(I do not think this has been verified exactly, in terms of how much matter is out there, what kind of gravitational wave it would generate by rotating around us, et cetera. Einstein did verify that a shell of matter, spinning around a central point, ought to generate a gravitational equivalent of the Coriolis force that would e.g. cause a pendulum to precess. Remember that, by the basic principle of gravity as curved spacetime, this is indistinguishable in principle from a rotating inertial reference frame.)
We come now to the most important idea in all of physics. (Not counting the concept of "describe the universe using math", which I consider as the idea of physics, not an idea in physics.)
The idea is that you can start from "It shouldn't ought to be possible for X and Y to have different values from each other", or "It shouldn't ought to be possible to distinguish different values of Z", and generate new physics that make this fundamentally impossible because X and Y are now the same thing, or because Z no longer exists. And the new physics will often be experimentally verifiable.
We can interpret many of the most important revolutions in physics in these terms:
- Galileo / "The Earth is not the center of the universe": You shouldn't ought to be able to tell "where" the universe is—shifting all the objects a few feet to the left should have no effect.
- Special Relativity: You shouldn't ought to be able to tell how fast you, or the universe, are moving.
- General Relativity: You shouldn't ought to be able to tell how fast you, or the universe, are accelerating.
- Quantum mechanics: You shouldn't ought to be able to tell two identical particles apart.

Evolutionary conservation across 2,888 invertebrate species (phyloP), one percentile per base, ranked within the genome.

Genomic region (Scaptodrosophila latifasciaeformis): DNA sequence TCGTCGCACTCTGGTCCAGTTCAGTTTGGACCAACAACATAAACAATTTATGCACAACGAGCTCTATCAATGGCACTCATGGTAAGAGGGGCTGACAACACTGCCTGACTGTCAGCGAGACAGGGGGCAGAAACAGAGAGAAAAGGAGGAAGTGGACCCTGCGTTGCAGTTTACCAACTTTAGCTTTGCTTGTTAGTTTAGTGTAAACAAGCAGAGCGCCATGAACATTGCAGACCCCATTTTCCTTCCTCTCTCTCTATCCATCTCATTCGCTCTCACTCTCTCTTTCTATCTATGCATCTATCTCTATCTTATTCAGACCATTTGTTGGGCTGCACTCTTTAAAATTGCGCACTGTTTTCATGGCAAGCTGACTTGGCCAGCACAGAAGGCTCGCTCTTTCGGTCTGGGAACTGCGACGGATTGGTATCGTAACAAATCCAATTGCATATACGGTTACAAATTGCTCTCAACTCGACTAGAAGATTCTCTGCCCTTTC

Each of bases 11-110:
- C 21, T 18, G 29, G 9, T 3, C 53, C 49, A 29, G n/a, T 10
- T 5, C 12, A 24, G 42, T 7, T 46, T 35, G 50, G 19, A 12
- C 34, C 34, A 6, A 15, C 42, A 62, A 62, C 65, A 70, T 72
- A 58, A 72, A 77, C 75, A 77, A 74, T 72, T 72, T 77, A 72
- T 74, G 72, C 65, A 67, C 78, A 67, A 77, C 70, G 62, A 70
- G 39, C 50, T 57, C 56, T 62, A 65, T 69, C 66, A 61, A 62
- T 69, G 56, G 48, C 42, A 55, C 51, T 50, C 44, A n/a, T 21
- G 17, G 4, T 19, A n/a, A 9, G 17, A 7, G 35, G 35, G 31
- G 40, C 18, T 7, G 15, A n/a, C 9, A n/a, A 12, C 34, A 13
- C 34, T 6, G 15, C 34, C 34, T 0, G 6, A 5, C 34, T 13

Whenever you find that two things seem to always be exactly equal—like inertial mass and gravitational charge, or two electrons—it is a hint that the underlying physics are such as to make this a necessary identity, rather than a contingent equality. It is a hint that, when you see through to the underlying elements of reality, inertial mass and gravitational charge will be the same thing, not merely equal. That you will no longer be able to imagine them being different, if your imagination is over the elements of reality in the new theory.
Likewise with the way that quantum physics treats the similarity of two particles of the same species. It is not that "photon A at 1, and photon B at 2" happens to look just like "photon A at 2, and photon B at 1" but that they are the same element of reality.
When you see a seemingly contingent equality—two things that just happen to be equal, all the time, every time—it may be time to reformulate your physics so that there is one thing instead of two. The distinction you imagine is epiphenomenal; it has no experimental consequences. In the right physics, with the right elements of reality, you would no longer be able to imagine it.
The amazing thing is that this is a scientifically productive rule—finding a new representation that gets rid of epiphenomenal distinctions, often means a substantially different theory of physics with experimental consequences!
(Sure, what I just said is logically impossible, but it works.)
Part of The Quantum Physics Sequence
Next post: "Relative Configuration Space"
Previous post: "Living in Many Worlds"